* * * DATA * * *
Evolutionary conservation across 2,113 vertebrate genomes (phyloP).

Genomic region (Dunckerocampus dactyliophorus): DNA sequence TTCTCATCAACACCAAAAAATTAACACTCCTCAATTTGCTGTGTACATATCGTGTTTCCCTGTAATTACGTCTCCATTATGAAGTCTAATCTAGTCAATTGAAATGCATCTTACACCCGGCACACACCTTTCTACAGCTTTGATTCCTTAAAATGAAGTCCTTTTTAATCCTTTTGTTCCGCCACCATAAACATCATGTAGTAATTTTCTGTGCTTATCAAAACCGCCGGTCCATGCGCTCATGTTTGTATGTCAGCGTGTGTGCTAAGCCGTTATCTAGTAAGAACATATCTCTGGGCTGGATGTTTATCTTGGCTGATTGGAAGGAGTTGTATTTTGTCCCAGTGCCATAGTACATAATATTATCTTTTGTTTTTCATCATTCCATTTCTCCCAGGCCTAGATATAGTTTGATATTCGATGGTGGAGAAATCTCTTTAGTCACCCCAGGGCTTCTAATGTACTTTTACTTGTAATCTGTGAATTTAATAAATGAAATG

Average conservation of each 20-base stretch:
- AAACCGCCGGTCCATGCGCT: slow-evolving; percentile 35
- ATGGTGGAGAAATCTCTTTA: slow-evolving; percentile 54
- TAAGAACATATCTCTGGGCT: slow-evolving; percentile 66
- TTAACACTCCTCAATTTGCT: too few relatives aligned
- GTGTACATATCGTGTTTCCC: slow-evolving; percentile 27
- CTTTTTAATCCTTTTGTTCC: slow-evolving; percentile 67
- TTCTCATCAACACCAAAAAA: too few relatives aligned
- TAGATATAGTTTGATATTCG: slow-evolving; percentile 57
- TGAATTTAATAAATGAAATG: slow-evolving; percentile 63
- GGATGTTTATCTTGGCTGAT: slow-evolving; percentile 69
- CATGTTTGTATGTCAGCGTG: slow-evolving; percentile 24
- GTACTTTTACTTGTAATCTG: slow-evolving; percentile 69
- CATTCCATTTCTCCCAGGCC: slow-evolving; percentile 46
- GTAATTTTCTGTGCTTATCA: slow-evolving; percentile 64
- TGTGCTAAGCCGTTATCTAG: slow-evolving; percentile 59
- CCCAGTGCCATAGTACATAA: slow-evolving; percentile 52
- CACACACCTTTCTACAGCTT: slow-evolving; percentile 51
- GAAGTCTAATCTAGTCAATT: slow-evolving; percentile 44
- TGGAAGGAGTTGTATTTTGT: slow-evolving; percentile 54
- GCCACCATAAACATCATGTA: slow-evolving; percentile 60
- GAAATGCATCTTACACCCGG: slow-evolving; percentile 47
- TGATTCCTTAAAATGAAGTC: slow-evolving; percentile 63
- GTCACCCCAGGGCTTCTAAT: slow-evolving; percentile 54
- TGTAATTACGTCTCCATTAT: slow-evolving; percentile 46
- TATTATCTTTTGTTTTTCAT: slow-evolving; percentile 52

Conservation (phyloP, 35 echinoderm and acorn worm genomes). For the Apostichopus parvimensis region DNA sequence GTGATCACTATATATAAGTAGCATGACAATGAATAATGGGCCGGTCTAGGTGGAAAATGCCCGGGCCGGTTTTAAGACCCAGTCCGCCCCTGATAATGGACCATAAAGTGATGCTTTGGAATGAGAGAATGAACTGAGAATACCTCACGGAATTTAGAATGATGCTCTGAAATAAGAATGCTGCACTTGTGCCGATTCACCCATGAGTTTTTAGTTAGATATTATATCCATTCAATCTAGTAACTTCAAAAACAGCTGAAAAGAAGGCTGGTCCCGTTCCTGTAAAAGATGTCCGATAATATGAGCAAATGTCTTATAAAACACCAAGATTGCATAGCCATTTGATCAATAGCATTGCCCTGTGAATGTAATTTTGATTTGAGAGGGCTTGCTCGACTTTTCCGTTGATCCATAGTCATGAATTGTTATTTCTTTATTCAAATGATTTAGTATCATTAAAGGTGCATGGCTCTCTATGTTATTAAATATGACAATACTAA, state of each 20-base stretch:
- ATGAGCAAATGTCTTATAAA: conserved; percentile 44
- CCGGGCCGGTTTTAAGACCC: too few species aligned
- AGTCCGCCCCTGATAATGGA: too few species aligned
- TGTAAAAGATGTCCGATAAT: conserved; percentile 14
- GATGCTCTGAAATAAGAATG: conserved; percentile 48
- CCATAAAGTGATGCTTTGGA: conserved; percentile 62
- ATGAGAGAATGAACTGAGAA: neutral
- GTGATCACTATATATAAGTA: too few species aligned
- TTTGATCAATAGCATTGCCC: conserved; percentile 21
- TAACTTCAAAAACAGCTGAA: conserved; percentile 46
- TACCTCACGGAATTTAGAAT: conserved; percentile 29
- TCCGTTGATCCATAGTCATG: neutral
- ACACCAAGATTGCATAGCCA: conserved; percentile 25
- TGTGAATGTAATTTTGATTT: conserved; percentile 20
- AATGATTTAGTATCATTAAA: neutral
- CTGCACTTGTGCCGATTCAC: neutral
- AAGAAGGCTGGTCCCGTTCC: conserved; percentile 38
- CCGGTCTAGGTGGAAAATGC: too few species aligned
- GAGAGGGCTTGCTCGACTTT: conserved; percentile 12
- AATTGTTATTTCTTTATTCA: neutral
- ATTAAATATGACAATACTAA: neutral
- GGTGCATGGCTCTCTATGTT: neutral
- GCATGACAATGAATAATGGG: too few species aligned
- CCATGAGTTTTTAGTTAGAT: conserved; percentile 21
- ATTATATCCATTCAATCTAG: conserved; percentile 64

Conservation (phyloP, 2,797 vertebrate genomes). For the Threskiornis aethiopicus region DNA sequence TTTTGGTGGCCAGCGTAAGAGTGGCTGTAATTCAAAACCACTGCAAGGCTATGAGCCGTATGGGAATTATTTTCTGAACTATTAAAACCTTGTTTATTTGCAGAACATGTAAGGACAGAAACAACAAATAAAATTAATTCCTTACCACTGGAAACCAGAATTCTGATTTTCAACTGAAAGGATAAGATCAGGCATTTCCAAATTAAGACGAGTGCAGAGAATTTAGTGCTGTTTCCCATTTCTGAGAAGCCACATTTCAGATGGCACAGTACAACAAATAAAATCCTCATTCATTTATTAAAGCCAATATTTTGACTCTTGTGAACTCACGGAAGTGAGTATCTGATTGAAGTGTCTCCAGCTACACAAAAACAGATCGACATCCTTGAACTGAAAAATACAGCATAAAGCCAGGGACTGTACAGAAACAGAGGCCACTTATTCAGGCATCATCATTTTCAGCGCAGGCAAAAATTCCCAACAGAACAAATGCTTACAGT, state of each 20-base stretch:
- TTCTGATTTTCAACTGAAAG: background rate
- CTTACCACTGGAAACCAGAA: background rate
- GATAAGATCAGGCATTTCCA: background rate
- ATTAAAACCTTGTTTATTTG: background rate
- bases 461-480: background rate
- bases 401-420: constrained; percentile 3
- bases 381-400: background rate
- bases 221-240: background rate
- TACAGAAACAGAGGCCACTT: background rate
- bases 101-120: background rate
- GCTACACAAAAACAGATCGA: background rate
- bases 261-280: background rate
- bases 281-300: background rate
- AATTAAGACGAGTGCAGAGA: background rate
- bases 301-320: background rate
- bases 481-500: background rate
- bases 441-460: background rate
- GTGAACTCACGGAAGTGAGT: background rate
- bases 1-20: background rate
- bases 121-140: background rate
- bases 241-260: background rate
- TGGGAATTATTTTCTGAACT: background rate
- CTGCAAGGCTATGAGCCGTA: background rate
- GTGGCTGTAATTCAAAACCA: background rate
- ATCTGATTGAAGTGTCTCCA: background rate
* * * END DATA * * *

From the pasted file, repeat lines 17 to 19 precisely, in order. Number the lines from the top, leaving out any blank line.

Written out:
- GTAATTTTCTGTGCTTATCA: slow-evolving; percentile 64
- TGTGCTAAGCCGTTATCTAG: slow-evolving; percentile 59
- CCCAGTGCCATAGTACATAA: slow-evolving; percentile 52